- Recommended by medical professionals
- User-friendly design
- Compact size
Saves up to 50 previous readings of two different people or 100 for one person so you can easily track changes. Calculates average blood pressure based on the last three readings.
Some reviewers say readings aren’t accurate, but a healthcare professional explains that the cuff may be too big, too little, or in the wrong position. If you haven’t used an at-home blood pressure monitor before, consider having a physician, nurse, or pharmacist help you calibrate it.
Ease of Use: Gently secure the adjustable cuff around your upper arm, then press the blue Start button for a reading. Two users can share this wireless cuff by sliding the switch on the bottom left to choose which person is currently using the device.
This blood pressure monitor is lightweight and compact, so it’s easy to lift and hold. Your results are displayed on a digital monitor in bold, easy-to-see numerals.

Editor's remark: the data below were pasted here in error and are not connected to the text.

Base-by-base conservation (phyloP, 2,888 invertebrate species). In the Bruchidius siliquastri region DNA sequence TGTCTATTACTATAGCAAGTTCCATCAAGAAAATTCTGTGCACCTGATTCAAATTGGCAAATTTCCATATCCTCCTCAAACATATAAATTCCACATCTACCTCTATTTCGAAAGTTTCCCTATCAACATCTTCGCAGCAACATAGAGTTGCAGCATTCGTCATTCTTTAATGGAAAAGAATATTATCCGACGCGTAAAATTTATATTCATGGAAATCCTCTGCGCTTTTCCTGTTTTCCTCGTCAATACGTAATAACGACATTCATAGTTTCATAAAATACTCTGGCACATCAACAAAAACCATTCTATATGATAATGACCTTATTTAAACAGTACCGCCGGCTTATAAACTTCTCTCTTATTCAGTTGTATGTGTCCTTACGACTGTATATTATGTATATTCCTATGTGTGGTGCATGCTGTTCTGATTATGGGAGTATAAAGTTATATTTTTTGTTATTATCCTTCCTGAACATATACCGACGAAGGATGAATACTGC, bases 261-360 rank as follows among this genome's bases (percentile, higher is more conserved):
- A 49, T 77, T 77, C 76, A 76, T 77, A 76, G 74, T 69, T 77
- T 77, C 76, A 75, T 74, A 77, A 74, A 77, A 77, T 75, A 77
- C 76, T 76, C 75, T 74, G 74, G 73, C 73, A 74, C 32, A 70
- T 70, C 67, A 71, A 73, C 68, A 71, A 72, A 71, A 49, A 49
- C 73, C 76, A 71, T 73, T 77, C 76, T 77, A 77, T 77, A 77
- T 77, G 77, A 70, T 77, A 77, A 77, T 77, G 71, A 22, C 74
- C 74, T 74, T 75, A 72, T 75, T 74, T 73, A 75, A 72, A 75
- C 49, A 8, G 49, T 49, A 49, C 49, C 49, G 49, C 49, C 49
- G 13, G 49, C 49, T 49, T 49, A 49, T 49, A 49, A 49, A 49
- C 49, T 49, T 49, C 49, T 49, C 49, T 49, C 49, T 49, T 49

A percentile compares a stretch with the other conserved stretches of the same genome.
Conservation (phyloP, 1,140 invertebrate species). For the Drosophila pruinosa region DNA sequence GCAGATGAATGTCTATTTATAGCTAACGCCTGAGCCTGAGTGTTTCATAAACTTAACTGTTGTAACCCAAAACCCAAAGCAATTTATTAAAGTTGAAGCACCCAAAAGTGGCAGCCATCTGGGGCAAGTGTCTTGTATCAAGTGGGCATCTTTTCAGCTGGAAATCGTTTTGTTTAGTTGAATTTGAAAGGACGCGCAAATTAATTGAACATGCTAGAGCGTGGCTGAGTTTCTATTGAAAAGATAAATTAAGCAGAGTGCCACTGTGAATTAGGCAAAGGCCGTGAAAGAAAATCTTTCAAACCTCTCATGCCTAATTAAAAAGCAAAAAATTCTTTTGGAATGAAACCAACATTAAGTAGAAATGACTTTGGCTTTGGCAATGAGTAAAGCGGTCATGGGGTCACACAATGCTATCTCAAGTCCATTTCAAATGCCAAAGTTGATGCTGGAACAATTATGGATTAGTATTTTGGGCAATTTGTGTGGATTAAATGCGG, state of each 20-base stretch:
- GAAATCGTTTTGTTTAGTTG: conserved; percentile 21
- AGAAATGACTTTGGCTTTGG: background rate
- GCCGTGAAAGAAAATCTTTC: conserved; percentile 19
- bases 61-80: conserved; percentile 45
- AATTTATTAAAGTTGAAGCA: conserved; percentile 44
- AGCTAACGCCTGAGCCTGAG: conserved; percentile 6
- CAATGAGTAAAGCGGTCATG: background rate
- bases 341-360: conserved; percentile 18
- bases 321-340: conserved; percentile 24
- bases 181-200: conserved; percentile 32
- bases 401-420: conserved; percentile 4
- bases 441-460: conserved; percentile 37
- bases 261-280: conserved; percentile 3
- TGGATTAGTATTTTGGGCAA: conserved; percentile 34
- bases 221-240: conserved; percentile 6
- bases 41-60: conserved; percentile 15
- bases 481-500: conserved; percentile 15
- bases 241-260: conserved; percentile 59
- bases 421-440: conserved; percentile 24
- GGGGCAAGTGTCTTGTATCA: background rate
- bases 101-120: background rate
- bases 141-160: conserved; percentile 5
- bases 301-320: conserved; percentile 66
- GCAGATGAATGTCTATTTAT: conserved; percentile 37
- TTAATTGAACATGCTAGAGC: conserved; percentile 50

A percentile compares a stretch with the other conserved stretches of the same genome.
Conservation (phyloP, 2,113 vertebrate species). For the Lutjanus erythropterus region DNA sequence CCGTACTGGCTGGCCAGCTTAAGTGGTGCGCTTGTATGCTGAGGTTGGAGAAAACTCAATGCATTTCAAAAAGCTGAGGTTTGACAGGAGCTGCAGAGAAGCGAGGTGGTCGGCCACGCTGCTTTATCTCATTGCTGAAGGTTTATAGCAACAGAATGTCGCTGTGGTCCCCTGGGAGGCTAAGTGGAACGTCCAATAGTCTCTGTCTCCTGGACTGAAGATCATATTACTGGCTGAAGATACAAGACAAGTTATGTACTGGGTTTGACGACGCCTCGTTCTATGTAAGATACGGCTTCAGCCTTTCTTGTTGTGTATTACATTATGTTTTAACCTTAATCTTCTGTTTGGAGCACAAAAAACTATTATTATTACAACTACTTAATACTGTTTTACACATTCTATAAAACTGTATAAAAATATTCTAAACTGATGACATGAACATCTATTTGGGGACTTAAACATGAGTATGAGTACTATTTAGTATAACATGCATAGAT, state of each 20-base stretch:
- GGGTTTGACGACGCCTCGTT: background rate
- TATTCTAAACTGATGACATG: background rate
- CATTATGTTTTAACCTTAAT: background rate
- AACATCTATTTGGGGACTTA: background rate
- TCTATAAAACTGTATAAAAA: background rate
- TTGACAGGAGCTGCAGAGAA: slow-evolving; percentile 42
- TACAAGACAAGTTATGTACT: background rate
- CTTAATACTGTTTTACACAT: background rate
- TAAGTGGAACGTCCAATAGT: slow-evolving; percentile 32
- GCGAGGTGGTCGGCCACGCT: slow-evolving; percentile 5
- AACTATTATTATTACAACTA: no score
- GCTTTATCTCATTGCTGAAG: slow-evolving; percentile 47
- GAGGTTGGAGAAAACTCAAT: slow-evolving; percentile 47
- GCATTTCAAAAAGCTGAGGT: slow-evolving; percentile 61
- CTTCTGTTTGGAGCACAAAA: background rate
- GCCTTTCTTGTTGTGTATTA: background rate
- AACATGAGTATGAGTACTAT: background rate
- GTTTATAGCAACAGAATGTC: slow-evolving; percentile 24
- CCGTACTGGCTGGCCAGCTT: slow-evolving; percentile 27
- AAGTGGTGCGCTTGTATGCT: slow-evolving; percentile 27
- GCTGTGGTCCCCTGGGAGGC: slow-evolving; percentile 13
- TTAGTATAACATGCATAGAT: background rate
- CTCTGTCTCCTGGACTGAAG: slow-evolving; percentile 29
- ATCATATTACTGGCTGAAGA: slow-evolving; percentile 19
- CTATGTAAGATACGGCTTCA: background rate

Accuracy: This Omron blood pressure monitor is accurate - as long as you know what you’re doing. We’ve seen numerous complaints about false highs and lows, but many of these issues stem from user errors rather than mechanical glitches.
Make sure you buy the right size band (this one fits standard/large arms), and consider having it calibrated at your medical provider’s office before you use it for the first time.
Features: This Omron cuff has more features than the budget-friendly Care Touch blood pressure monitor on our list, but it isn’t loaded with advanced features that might confuse the average user. That’s why we chose this as the best blood pressure monitor for at-home tracking.
As mentioned earlier, we love that multiple users can share this blood pressure monitor without erasing or combining readings. We also dig the averaging feature that combines 3 recent readings to calculate an average (great for folks who get nervous during their first reading!). A convenient date and time stamp lets you jot down notes for your doctor without looking for your cell phone or a clock.
Price: Around $40, which is the equivalent of 1 or 2 copays for a doctor’s office visit.